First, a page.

"You shall appoint for yourselves cities; cities of refuge shall they be for you, that a murderer who slays a person accidentally may flee to there.  And they shall be for cities of refuge from the avenger…."

The actual establishment of the cities is not an ongoing matter that must be carried out all the time; rather, it is a one-time event.  Once the cities of refuge have been founded and exist, they are able to serve those who will need to flee there in all future generations.  Apparently, the words, "These shall be for you as a statute of judgment for your generations in all your dwelling places," refer to the cities of refuge.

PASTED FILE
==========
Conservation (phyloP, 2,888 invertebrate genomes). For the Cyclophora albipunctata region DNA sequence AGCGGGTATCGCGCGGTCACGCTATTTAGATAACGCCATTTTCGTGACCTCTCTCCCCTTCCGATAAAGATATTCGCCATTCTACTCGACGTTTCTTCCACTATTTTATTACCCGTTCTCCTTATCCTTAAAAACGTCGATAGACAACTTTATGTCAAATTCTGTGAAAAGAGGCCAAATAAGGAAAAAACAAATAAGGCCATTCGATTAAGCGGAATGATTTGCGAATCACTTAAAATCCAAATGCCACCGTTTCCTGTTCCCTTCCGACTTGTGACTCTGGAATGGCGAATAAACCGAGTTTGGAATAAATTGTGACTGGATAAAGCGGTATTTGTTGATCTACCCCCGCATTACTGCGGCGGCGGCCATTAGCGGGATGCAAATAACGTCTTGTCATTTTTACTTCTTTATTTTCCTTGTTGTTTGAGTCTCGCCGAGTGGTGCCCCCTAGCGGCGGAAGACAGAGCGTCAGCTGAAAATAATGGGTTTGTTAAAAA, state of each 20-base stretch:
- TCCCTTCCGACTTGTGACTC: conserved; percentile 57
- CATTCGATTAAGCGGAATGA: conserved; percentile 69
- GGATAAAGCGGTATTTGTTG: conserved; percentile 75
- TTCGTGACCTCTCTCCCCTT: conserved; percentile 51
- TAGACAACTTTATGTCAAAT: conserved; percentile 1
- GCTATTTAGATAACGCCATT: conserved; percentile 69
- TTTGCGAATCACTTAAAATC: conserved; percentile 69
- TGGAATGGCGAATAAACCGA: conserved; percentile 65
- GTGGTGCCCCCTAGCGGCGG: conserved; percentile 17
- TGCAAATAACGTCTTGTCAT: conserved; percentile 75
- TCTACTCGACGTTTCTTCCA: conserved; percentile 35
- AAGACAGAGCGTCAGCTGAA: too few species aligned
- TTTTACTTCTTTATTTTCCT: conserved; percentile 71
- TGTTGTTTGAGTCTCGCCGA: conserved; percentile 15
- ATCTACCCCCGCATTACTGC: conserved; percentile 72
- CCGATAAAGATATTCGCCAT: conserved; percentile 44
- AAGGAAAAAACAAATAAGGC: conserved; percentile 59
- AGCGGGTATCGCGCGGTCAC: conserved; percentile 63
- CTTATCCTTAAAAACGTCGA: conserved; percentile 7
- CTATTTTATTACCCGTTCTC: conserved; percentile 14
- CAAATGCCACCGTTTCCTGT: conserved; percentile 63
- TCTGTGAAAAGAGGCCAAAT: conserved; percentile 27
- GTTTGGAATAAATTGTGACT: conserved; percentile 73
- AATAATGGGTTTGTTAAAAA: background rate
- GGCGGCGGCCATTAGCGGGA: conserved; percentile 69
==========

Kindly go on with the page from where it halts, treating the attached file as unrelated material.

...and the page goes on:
However, in addition to the actual founding of the cities of refuge, the first part of the unit – prior to transitional verse 29 – also includes a detailing of the laws pertaining to one who murders intentionally, as cited above (verses 16-21), and a detailing of the laws concerning accidental murder (22-28).  Only the requirement of witnesses, and the prohibition against taking a ransom, are postponed until after the transitional verse.  The laws concerning murderers are certainly connected to the cities of refuge, but since these laws concern the long-term use of the cities of refuge, it would seem that they should appear after the transitional verse – just as the law of testimony and the prohibition against taking a ransom (including the taking of a ransom from an accidental slayer, which would allow him to remain outside of the city of refuge), appear after the transitional verse, even though they also have some connection with the cities of refuge.  In the parallel examples that we saw above, too, the mitzvot for future generations had a strong connection to the mitzva given only to that generation.  Nevertheless, the Torah indicates that they are "eternal statutes" before commanding them.  Is the connection between the laws of impurity of a corpse and the preparation of the ashes of the red heifer any less strong than the connection between the laws pertaining to murderers and the appointment of cities of refuge?